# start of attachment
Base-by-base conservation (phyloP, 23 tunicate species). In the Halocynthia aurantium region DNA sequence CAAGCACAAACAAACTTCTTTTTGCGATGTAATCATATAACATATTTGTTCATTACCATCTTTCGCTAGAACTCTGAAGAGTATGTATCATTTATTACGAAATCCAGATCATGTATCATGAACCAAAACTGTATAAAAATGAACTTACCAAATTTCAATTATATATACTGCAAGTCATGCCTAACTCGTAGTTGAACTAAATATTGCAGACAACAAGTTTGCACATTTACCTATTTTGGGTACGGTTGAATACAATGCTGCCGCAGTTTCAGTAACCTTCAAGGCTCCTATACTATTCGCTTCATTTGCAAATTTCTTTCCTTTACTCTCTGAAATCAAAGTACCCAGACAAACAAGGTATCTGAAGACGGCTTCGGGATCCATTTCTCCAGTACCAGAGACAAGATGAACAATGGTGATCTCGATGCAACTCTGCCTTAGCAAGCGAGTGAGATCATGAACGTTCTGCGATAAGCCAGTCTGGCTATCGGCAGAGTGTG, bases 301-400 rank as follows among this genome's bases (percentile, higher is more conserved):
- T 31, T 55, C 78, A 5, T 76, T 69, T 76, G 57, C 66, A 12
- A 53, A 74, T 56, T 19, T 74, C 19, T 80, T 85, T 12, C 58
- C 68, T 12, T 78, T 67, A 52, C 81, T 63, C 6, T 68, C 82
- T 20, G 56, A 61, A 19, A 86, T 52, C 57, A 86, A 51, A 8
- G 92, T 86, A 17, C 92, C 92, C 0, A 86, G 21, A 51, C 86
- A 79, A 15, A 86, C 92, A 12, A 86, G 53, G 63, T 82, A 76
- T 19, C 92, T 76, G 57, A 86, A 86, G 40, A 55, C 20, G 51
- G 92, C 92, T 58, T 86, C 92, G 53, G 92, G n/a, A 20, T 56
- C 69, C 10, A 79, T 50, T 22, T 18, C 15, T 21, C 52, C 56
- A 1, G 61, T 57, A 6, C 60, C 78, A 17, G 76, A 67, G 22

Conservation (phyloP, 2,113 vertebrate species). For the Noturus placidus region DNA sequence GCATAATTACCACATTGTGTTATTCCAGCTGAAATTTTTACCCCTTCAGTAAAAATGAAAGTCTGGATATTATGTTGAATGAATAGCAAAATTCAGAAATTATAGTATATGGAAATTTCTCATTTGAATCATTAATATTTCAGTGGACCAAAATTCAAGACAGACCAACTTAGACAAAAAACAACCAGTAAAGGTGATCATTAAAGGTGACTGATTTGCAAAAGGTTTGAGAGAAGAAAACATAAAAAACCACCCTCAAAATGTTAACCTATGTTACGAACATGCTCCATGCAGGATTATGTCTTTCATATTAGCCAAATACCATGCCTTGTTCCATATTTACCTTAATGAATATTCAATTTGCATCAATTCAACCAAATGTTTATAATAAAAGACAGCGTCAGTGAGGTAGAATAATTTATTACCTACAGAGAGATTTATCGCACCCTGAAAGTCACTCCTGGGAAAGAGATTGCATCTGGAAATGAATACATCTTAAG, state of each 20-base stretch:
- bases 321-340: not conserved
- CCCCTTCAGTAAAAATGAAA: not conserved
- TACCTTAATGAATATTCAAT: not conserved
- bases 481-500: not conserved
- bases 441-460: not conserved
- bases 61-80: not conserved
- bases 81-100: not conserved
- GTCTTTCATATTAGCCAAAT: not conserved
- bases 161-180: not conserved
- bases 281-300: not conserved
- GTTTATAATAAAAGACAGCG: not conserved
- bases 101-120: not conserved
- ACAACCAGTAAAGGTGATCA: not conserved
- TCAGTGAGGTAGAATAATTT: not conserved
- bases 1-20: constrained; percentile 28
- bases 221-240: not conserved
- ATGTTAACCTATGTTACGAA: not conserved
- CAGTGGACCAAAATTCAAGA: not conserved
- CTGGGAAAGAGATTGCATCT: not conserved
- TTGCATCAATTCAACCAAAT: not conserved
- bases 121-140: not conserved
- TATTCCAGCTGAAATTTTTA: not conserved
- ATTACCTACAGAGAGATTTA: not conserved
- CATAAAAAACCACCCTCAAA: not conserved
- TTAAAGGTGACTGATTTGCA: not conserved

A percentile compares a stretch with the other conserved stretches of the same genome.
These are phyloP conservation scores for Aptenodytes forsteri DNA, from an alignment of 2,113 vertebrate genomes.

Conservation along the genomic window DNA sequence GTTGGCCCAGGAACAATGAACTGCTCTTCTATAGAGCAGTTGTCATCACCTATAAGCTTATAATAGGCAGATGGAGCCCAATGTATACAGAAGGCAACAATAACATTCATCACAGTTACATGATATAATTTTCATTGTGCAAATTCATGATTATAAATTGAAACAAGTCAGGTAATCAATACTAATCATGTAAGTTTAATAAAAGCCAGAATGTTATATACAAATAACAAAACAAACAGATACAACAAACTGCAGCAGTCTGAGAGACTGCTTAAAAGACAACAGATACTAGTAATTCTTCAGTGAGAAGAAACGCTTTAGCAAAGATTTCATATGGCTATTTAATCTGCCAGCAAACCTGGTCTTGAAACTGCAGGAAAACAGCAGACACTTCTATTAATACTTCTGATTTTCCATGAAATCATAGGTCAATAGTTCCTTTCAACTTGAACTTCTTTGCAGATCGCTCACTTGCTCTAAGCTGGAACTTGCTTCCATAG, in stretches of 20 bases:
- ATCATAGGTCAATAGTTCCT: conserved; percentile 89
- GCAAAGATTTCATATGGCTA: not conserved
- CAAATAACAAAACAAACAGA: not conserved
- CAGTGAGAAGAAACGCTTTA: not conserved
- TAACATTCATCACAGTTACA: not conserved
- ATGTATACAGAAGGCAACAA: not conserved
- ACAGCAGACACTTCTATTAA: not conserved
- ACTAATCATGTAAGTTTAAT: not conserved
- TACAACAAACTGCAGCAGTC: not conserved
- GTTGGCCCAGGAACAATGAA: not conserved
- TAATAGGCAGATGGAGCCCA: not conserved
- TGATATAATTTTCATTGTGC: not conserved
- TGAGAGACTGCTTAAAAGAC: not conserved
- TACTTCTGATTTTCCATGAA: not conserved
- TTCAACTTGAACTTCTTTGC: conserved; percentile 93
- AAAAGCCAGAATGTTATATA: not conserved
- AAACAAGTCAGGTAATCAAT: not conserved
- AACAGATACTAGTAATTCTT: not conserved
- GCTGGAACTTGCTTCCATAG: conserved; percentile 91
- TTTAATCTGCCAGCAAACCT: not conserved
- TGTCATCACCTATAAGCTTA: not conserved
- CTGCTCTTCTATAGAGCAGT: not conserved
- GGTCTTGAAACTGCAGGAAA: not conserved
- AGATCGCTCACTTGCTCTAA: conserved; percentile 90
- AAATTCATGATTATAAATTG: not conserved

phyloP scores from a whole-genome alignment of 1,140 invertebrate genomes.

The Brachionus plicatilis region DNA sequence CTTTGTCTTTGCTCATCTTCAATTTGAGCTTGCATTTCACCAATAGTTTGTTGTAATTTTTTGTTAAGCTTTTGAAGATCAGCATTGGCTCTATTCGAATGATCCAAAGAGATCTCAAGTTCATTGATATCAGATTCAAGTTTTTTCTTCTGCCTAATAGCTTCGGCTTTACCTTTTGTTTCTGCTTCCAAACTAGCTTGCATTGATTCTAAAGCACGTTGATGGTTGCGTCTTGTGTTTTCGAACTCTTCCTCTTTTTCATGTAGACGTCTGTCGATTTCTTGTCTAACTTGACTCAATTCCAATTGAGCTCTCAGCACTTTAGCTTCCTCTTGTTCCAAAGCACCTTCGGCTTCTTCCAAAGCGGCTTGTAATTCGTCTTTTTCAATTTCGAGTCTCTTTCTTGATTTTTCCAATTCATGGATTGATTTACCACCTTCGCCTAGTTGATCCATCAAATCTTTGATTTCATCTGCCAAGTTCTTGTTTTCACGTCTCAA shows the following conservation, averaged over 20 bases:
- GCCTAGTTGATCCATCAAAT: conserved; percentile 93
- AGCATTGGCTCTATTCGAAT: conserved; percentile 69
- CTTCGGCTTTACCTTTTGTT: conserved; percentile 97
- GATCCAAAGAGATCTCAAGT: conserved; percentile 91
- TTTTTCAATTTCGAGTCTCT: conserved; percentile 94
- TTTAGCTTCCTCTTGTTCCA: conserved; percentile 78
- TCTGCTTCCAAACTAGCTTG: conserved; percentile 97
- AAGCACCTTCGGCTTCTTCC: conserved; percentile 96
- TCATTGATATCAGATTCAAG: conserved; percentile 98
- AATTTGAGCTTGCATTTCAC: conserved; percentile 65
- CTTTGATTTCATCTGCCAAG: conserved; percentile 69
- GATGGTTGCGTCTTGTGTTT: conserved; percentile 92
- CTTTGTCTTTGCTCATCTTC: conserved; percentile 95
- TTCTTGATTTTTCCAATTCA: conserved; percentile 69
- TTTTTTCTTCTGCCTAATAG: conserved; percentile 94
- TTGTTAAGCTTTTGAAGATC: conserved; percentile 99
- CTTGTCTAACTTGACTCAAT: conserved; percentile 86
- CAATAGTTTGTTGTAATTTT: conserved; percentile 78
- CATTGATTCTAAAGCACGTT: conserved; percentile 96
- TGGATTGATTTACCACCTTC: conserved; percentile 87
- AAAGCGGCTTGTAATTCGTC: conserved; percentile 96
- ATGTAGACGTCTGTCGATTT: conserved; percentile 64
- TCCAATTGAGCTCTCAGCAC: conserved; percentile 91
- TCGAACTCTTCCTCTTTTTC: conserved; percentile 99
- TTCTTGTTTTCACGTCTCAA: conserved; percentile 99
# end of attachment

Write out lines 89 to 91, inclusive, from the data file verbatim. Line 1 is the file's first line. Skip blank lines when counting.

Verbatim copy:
- ATGTAGACGTCTGTCGATTT: conserved; percentile 64
- TCCAATTGAGCTCTCAGCAC: conserved; percentile 91
- TCGAACTCTTCCTCTTTTTC: conserved; percentile 99